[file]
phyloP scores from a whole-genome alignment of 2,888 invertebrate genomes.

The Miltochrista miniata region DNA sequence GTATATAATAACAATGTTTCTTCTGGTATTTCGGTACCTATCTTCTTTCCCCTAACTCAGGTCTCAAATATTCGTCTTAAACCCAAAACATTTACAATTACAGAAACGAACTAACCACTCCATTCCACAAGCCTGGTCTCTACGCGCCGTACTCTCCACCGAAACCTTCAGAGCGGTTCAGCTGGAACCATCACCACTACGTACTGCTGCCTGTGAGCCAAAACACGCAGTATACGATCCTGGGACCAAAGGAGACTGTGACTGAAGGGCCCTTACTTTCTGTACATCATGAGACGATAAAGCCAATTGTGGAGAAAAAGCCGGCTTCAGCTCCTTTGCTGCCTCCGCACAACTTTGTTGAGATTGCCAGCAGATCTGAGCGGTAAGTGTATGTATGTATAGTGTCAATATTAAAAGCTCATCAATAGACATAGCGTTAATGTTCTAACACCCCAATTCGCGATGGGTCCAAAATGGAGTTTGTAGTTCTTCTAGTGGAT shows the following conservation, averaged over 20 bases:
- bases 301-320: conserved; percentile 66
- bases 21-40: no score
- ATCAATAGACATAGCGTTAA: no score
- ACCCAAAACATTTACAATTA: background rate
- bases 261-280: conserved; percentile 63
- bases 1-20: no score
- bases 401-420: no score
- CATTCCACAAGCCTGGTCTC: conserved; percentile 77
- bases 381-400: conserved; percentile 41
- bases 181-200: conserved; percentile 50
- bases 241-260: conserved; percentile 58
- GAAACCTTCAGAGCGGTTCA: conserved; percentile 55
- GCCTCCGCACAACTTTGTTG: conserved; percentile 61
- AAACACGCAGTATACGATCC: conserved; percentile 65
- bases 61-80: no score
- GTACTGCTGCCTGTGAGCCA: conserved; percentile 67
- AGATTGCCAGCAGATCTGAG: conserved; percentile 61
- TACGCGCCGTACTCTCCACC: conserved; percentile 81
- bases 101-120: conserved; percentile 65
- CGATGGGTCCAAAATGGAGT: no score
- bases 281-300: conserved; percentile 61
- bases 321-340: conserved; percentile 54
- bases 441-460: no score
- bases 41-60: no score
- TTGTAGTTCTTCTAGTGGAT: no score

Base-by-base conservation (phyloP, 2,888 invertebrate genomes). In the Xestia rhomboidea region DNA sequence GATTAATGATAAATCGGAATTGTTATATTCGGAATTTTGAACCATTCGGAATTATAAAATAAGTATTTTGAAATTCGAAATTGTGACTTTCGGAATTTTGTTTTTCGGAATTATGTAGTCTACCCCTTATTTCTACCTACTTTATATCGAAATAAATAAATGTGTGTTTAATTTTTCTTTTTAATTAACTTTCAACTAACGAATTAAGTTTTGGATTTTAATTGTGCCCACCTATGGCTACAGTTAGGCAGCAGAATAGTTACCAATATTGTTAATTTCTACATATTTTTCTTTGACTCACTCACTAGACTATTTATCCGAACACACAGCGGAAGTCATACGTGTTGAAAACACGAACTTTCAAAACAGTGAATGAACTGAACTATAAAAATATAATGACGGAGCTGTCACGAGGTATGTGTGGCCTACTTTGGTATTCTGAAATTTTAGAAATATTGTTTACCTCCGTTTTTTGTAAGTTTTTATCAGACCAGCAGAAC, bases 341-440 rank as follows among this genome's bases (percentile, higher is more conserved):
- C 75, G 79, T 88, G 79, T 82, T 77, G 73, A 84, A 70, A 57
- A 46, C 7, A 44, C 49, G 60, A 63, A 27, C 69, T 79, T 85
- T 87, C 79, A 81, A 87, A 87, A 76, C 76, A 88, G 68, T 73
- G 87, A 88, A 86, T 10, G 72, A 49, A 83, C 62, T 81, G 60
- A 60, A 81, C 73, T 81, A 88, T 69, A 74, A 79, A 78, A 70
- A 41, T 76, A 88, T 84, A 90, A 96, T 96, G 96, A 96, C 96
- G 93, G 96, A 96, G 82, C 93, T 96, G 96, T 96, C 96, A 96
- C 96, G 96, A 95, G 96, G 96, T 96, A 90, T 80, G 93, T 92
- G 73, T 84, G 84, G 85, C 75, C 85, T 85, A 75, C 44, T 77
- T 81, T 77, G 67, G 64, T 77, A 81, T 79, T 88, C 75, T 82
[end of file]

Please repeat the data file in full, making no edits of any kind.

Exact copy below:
phyloP scores from a whole-genome alignment of 2,888 invertebrate genomes.

The Miltochrista miniata region DNA sequence GTATATAATAACAATGTTTCTTCTGGTATTTCGGTACCTATCTTCTTTCCCCTAACTCAGGTCTCAAATATTCGTCTTAAACCCAAAACATTTACAATTACAGAAACGAACTAACCACTCCATTCCACAAGCCTGGTCTCTACGCGCCGTACTCTCCACCGAAACCTTCAGAGCGGTTCAGCTGGAACCATCACCACTACGTACTGCTGCCTGTGAGCCAAAACACGCAGTATACGATCCTGGGACCAAAGGAGACTGTGACTGAAGGGCCCTTACTTTCTGTACATCATGAGACGATAAAGCCAATTGTGGAGAAAAAGCCGGCTTCAGCTCCTTTGCTGCCTCCGCACAACTTTGTTGAGATTGCCAGCAGATCTGAGCGGTAAGTGTATGTATGTATAGTGTCAATATTAAAAGCTCATCAATAGACATAGCGTTAATGTTCTAACACCCCAATTCGCGATGGGTCCAAAATGGAGTTTGTAGTTCTTCTAGTGGAT shows the following conservation, averaged over 20 bases:
- bases 301-320: conserved; percentile 66
- bases 21-40: no score
- ATCAATAGACATAGCGTTAA: no score
- ACCCAAAACATTTACAATTA: background rate
- bases 261-280: conserved; percentile 63
- bases 1-20: no score
- bases 401-420: no score
- CATTCCACAAGCCTGGTCTC: conserved; percentile 77
- bases 381-400: conserved; percentile 41
- bases 181-200: conserved; percentile 50
- bases 241-260: conserved; percentile 58
- GAAACCTTCAGAGCGGTTCA: conserved; percentile 55
- GCCTCCGCACAACTTTGTTG: conserved; percentile 61
- AAACACGCAGTATACGATCC: conserved; percentile 65
- bases 61-80: no score
- GTACTGCTGCCTGTGAGCCA: conserved; percentile 67
- AGATTGCCAGCAGATCTGAG: conserved; percentile 61
- TACGCGCCGTACTCTCCACC: conserved; percentile 81
- bases 101-120: conserved; percentile 65
- CGATGGGTCCAAAATGGAGT: no score
- bases 281-300: conserved; percentile 61
- bases 321-340: conserved; percentile 54
- bases 441-460: no score
- bases 41-60: no score
- TTGTAGTTCTTCTAGTGGAT: no score

Base-by-base conservation (phyloP, 2,888 invertebrate genomes). In the Xestia rhomboidea region DNA sequence GATTAATGATAAATCGGAATTGTTATATTCGGAATTTTGAACCATTCGGAATTATAAAATAAGTATTTTGAAATTCGAAATTGTGACTTTCGGAATTTTGTTTTTCGGAATTATGTAGTCTACCCCTTATTTCTACCTACTTTATATCGAAATAAATAAATGTGTGTTTAATTTTTCTTTTTAATTAACTTTCAACTAACGAATTAAGTTTTGGATTTTAATTGTGCCCACCTATGGCTACAGTTAGGCAGCAGAATAGTTACCAATATTGTTAATTTCTACATATTTTTCTTTGACTCACTCACTAGACTATTTATCCGAACACACAGCGGAAGTCATACGTGTTGAAAACACGAACTTTCAAAACAGTGAATGAACTGAACTATAAAAATATAATGACGGAGCTGTCACGAGGTATGTGTGGCCTACTTTGGTATTCTGAAATTTTAGAAATATTGTTTACCTCCGTTTTTTGTAAGTTTTTATCAGACCAGCAGAAC, bases 341-440 rank as follows among this genome's bases (percentile, higher is more conserved):
- C 75, G 79, T 88, G 79, T 82, T 77, G 73, A 84, A 70, A 57
- A 46, C 7, A 44, C 49, G 60, A 63, A 27, C 69, T 79, T 85
- T 87, C 79, A 81, A 87, A 87, A 76, C 76, A 88, G 68, T 73
- G 87, A 88, A 86, T 10, G 72, A 49, A 83, C 62, T 81, G 60
- A 60, A 81, C 73, T 81, A 88, T 69, A 74, A 79, A 78, A 70
- A 41, T 76, A 88, T 84, A 90, A 96, T 96, G 96, A 96, C 96
- G 93, G 96, A 96, G 82, C 93, T 96, G 96, T 96, C 96, A 96
- C 96, G 96, A 95, G 96, G 96, T 96, A 90, T 80, G 93, T 92
- G 73, T 84, G 84, G 85, C 75, C 85, T 85, A 75, C 44, T 77
- T 81, T 77, G 67, G 64, T 77, A 81, T 79, T 88, C 75, T 82